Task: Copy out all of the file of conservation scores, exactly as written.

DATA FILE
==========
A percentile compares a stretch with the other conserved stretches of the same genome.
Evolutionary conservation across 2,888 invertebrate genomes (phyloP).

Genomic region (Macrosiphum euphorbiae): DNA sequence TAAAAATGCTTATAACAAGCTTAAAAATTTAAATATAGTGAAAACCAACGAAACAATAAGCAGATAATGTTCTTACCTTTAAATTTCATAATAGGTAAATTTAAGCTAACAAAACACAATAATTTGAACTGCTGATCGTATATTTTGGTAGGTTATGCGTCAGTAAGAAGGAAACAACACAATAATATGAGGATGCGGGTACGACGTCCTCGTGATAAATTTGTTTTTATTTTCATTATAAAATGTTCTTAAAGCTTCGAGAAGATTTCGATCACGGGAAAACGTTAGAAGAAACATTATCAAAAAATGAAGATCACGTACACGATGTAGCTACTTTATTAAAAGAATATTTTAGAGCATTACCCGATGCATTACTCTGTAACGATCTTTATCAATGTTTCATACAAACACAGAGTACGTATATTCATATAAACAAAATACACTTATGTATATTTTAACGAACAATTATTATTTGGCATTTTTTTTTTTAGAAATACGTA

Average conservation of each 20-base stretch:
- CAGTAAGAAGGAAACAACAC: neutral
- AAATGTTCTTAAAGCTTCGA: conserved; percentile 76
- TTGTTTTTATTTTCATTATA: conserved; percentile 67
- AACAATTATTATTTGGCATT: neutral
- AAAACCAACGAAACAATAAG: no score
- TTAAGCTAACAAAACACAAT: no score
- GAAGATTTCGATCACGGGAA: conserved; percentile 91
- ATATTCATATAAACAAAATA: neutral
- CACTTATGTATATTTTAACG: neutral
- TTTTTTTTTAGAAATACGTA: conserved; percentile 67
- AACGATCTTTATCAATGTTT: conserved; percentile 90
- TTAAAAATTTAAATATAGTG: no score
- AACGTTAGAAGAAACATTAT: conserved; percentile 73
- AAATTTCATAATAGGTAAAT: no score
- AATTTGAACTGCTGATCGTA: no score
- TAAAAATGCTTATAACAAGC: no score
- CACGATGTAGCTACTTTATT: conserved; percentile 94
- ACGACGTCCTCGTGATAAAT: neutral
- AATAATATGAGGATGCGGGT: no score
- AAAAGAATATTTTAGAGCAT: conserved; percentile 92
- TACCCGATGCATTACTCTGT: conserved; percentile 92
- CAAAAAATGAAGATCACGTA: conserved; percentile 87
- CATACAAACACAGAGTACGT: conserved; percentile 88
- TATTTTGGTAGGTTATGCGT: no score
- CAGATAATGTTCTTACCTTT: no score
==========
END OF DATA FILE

A percentile compares a stretch with the other conserved stretches of the same genome.
Evolutionary conservation across 2,888 invertebrate genomes (phyloP).

Genomic region (Macrosiphum euphorbiae): DNA sequence TAAAAATGCTTATAACAAGCTTAAAAATTTAAATATAGTGAAAACCAACGAAACAATAAGCAGATAATGTTCTTACCTTTAAATTTCATAATAGGTAAATTTAAGCTAACAAAACACAATAATTTGAACTGCTGATCGTATATTTTGGTAGGTTATGCGTCAGTAAGAAGGAAACAACACAATAATATGAGGATGCGGGTACGACGTCCTCGTGATAAATTTGTTTTTATTTTCATTATAAAATGTTCTTAAAGCTTCGAGAAGATTTCGATCACGGGAAAACGTTAGAAGAAACATTATCAAAAAATGAAGATCACGTACACGATGTAGCTACTTTATTAAAAGAATATTTTAGAGCATTACCCGATGCATTACTCTGTAACGATCTTTATCAATGTTTCATACAAACACAGAGTACGTATATTCATATAAACAAAATACACTTATGTATATTTTAACGAACAATTATTATTTGGCATTTTTTTTTTTAGAAATACGTA

Average conservation of each 20-base stretch:
- CAGTAAGAAGGAAACAACAC: neutral
- AAATGTTCTTAAAGCTTCGA: conserved; percentile 76
- TTGTTTTTATTTTCATTATA: conserved; percentile 67
- AACAATTATTATTTGGCATT: neutral
- AAAACCAACGAAACAATAAG: no score
- TTAAGCTAACAAAACACAAT: no score
- GAAGATTTCGATCACGGGAA: conserved; percentile 91
- ATATTCATATAAACAAAATA: neutral
- CACTTATGTATATTTTAACG: neutral
- TTTTTTTTTAGAAATACGTA: conserved; percentile 67
- AACGATCTTTATCAATGTTT: conserved; percentile 90
- TTAAAAATTTAAATATAGTG: no score
- AACGTTAGAAGAAACATTAT: conserved; percentile 73
- AAATTTCATAATAGGTAAAT: no score
- AATTTGAACTGCTGATCGTA: no score
- TAAAAATGCTTATAACAAGC: no score
- CACGATGTAGCTACTTTATT: conserved; percentile 94
- ACGACGTCCTCGTGATAAAT: neutral
- AATAATATGAGGATGCGGGT: no score
- AAAAGAATATTTTAGAGCAT: conserved; percentile 92
- TACCCGATGCATTACTCTGT: conserved; percentile 92
- CAAAAAATGAAGATCACGTA: conserved; percentile 87
- CATACAAACACAGAGTACGT: conserved; percentile 88
- TATTTTGGTAGGTTATGCGT: no score
- CAGATAATGTTCTTACCTTT: no score